Splicing Romex

I need to lengthen some old wiring in order to make all the wires of a 3-way switch come together in a recessed lighting box that I am installing in a first floor ceiling (no insulation).
In doing some web research, I see that splices can be done, but they must be done in a junction box, and must be accessible.
It is the second part that is confusing me. How can I make the junction box accessible when I just need to lengthen the wire by about a foot in the ceiling of a finished area? It wouldn't be a big deal to remove the light fixture, but "accessible" to me means the box is visible or in some access door.
Thanks.
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My attic has 3 junction boxes that are not accessible from below. Check your local code anyway (by calling the building inspector).
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"old work" box with a blank plate. http://www.hammerzone.com/archives/elect/remodel1/lighting/track2ft/oldworkbox.htm

The box is flush with the ceiling.
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http://www.hammerzone.com/archives/elect/remodel1/lighting/track2ft/oldworkbox.htm
I've used Carlon boxes before in walls. So you're saying I need to put a box in the ceiling with a cover? Man, that would be ugly.
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Maybe so... but that's what's required.
--
Regards,
Doug Miller (alphageek at milmac dot com)
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On Sat, 05 Apr 2008 22:52:54 GMT, snipped-for-privacy@milmac.com (Doug Miller) wrote:

It's required as it should be. That is, it has a function.
I've seen much worse-looking "decorative items". These have no actual use, so are not ugly.
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On Sat, 5 Apr 2008 17:46:11 -0400, "Buck Turgidson"

If THAT is ugly, A/C vents are much more so. I find I hardly ever notice mine.
Would it help to mount a smoke alarm over that box?
--
Mark Lloyd
http://notstupid.laughingsquid.com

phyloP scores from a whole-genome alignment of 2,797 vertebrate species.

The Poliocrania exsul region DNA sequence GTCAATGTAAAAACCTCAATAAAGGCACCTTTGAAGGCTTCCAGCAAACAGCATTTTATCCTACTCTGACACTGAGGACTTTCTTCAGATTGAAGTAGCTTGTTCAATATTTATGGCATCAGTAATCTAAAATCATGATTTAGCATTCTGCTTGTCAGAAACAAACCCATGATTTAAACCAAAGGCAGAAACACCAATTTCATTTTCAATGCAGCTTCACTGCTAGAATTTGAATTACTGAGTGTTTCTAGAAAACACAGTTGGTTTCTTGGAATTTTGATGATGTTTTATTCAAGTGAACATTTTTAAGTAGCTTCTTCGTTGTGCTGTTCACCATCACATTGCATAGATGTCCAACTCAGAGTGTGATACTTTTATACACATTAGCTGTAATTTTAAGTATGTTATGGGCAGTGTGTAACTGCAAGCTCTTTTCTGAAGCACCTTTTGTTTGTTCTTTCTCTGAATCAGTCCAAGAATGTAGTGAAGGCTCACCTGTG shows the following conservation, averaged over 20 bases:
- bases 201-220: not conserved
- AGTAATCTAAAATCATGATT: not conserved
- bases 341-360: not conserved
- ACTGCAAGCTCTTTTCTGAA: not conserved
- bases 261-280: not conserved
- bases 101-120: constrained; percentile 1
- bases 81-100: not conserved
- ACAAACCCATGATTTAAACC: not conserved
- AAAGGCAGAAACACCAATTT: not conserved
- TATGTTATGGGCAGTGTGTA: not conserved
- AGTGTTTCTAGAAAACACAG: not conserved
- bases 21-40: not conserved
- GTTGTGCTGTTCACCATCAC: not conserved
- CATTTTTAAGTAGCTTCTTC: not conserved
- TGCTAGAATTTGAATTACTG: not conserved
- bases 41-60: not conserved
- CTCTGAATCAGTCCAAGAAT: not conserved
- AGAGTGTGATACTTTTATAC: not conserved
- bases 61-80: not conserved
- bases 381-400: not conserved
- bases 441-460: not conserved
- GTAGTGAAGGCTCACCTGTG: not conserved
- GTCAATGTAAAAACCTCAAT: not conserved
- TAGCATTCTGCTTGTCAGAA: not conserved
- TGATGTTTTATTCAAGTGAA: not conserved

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Yes.
Not really. Barely noticeable.
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Buck Turgidson wrote:

the medicine cabinet, when I cleaned up the wiring in the bathroom shortly after moving in here. Thankfully it was a low-draw circuit and hadn't started any fires, and I had access from the attic to drop a new wire.
When you say first floor, I assume there is no access from above? Are the wires in the joist spaces floating or stapled? Which way do they run? Any way you can add a junction box in a closet ceiling or some place it won't look horrible, and fish the wires there? Or can you get to the far end of the wire, and use the existing wire to pull a new longer wire? Wire costs a lot more than it used to, but it is still cheaper than patching wallboard and repainting. Any other way you can fish new wire and just abandon the existing wires in place? Really hard to offer advice without seeing the room. You may wanna consider hiring one of those moonlighting or semi-retired electricians that advertise in the ad papers, to come take a look. Make sure they have 'old work' experience. They usually know a few tricks about fishing wires, and other ways to lay out a circuit.
-- aem sends...
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If you are using the junction box to support the light fixture then you are fine in doing that. Fixture boxes are frequently used as junction boxes. Just make sure that the box is deep enough for all of the wires.
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What "accessible" means _to_you_ is not relevant. What _is_ relevant is its meaning in the National Electrical Code: "Capable of being removed or exposed without damaging the building structure or finish, or not permanently closed in by the structure or finish of the building."
What's above the ceiling?
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Doug Miller (alphageek at milmac dot com)
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On Sat, 05 Apr 2008 22:49:38 GMT, snipped-for-privacy@milmac.com (Doug Miller) wrote:

Actually if you can remove the new ceiling box and access the old one witthout disturbing the buildiing finish it is accessible. That is the way you get to the box in a recessed can. I am thinking big hole, big goof ring around the luminaire, preferably with a big base.
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The junction box of most recessed fixtures is designed for feed through splices. Although it is essentially buried in the ceiling, it is legal because it's accessible by simply removing part of the fixture . In you situation, you may have too many conductors in the box

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On Sat, 5 Apr 2008 17:00:11 -0400, "Buck Turgidson"

A regular electrical box with a solid plate cover, secured in place with a screw is the usual. A plate might look untidy or perhaps unprofessional by an inspector, and in that case buy a longer Romex piece or move the fixture.
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Where does the other end of this "not long enough" cable go? Is it possible to fish a new cable and just abandon the old one? It seems this would probably be the best solution.
steve

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